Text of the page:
Sorry, you need to enable JavaScript to visit this website.

Human trafficking and labour exploitation

Human trafficking is a criminal activity, the purpose of which is the exploitation of other people by traffickers or the enabling of which to other persons. Human trafficking involves both national and international activities. Therefore, human trafficking does not necessarily involve crossing borders, instead it can occur internally. Human trafficking is modern slavery. Human traffickers can use deceit, threats, physical violence, the victim’s need of assistance or other methods to lure victims.

According to section 133 of the Penal Code, human trafficking is:

placing a person, for the purpose of gaining economic benefits or without it, in a situation where he or she is forced to marry, work under unusual conditions, engage in prostitution, beg, commit a criminal offence or perform other disagreeable duties, and keeping a person in such a situation, if such an act is performed through the deprivation of liberty, violence, deceit, threatening to cause damage, by taking advantage of the dependence on another person, the helpless or vulnerable situation of the person.

According to the Penal Code, a vulnerable situation is a situation where a person lacks an actual or acceptable opportunity not to commit any of the acts specified.

Labour exploitation can be seen as a set of situations that varies from milder forms of workforce exploitation to more severe forms. Human trafficking for the purpose of forced labour can be considered the most severe form of labour exploitation, milder cases of exploitation and pressuring can be considered a less severe form of labour exploitation.

The ILO (2012) presents 11 possible indicators of forced labour:

  • Abuse of vulnerability of the employee.
  • Deception, e.g. knowingly providing false information about the working conditions.
  • Restriction of movement of employee, including, for example, being locked up, continuous monitoring of the movement of employee, or unreasonable restriction of movement.
  • Social isolation, including, for example, prohibiting or preventing victims from having contact with their families and seeking help.
  • Use of physical and/or sexual violence.
  • Intimidation and threats, including, for example, threats of loss of wages or denunciation to the immigration authorities.
  • Retention of identity documents.
  • Withholding or non-payment of wages.
  • Debt bondage.
  • Abusive working and living conditions.
  • Excessive overtime.

It is not always clear whether an individual case should be identified as labour exploitation or even as human trafficking for the purpose of forced labour. Many authors (Lisborg 2012, Skrivankova 2010, etc.) have observed that the work experiences of employees range from honest labour to extreme forced labour. Representing labour exploitation as a continuum helps us to better understand the complexity of the phenomenon. In the case of honest labour (situation 1A in the Figure), employees are free to enter and terminate employment relationships and the working conditions meet the national and international standards. This is not labour exploitation. In the case of situations at the other end of the continuum (marked with E in the Figure), employees are not free, they are imprisoned, abducted or they are forced in exploitative labour relationships by violent or other methods. Such cases must be regarded as severe exploitation – exemplary situations of human trafficking illustrate how labour exploitation is not a permanent situation but can change depending on the degree of freedom and coercion of employees.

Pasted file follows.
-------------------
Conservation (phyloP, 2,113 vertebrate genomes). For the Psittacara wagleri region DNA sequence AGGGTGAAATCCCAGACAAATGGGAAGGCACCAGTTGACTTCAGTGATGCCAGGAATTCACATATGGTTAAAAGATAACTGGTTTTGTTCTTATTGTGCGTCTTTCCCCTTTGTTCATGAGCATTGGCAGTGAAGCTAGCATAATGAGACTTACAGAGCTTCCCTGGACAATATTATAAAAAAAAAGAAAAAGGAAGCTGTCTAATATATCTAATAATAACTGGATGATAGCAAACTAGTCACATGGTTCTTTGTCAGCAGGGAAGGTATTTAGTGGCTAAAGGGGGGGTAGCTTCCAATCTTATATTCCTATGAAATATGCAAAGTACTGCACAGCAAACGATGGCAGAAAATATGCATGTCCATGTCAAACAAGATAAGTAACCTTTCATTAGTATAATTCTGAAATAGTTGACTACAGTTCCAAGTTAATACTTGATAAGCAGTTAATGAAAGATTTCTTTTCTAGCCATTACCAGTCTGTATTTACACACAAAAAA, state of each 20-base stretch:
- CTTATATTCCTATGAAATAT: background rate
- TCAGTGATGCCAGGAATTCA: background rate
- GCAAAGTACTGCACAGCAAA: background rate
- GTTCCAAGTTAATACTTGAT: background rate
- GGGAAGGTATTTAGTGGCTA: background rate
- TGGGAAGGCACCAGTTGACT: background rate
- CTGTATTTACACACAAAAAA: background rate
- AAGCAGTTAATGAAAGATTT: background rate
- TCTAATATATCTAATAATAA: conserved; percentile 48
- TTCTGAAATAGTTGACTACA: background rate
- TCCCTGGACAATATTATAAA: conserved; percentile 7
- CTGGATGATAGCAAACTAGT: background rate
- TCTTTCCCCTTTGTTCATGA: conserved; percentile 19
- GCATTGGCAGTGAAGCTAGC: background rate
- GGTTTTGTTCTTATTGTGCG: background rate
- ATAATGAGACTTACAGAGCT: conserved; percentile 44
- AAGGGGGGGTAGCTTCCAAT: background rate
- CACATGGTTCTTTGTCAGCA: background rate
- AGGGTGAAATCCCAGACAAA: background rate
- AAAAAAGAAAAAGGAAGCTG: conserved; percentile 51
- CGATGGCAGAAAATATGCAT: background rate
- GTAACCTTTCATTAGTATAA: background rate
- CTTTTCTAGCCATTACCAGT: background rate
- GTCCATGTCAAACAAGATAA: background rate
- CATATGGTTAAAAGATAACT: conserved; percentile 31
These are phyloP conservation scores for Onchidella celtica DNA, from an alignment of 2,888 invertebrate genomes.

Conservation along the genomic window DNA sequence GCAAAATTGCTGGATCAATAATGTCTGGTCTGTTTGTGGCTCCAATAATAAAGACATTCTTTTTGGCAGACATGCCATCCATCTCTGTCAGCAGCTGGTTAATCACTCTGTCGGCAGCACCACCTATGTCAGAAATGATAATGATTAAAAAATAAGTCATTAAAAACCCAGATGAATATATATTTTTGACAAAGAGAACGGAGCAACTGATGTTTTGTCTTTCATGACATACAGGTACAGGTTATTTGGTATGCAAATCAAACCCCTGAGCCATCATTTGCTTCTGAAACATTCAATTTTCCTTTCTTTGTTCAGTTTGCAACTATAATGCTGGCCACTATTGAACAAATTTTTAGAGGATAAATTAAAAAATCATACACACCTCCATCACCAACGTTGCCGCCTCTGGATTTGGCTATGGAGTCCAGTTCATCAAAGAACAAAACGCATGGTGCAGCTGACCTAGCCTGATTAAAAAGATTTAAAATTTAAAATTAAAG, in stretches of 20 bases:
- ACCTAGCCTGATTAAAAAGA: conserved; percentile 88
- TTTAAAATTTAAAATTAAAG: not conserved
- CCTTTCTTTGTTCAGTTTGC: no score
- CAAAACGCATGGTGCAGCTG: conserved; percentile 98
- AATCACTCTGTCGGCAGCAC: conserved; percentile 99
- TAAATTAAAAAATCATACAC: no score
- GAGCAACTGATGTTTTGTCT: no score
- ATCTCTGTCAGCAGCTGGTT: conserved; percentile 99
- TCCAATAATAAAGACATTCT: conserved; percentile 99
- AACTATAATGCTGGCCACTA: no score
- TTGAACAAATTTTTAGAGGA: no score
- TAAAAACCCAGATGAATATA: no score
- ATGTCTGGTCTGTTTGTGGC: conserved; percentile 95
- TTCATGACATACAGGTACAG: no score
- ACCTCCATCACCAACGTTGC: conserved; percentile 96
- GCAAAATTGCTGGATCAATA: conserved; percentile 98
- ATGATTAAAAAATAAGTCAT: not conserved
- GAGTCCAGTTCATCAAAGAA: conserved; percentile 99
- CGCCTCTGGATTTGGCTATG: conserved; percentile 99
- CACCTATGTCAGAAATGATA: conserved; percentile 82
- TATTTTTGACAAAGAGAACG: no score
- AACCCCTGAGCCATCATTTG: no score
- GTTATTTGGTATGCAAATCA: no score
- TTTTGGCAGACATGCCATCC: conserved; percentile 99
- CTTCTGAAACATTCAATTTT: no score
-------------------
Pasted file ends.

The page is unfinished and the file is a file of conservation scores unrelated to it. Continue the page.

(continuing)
Where to seek help?

Are you being deceived, manipulated, forced to carry out work that you do not consent to, lured into prostitution, subjected to debt bondage, or are the agreements concluded with you being violated, have your documents been taken away, or are you just confused and do not know what to do? 

If you suspect human trafficking, seek advice from the human trafficking prevention and victim helpline 660 7320 on working days 8.30–17.00. You can receive around-the-clock advice and support from the emergency call number 112.

Victim support helpline 116 006 offers around-the-clock crisis counselling, provides information on your rights and the help available and puts you in contact with appropriate specialists. From abroad, the Estonian victim support helpline is available at +372 614 7393.

You can find additional information on the victim support website of the Social Insurance Board palunabi.ee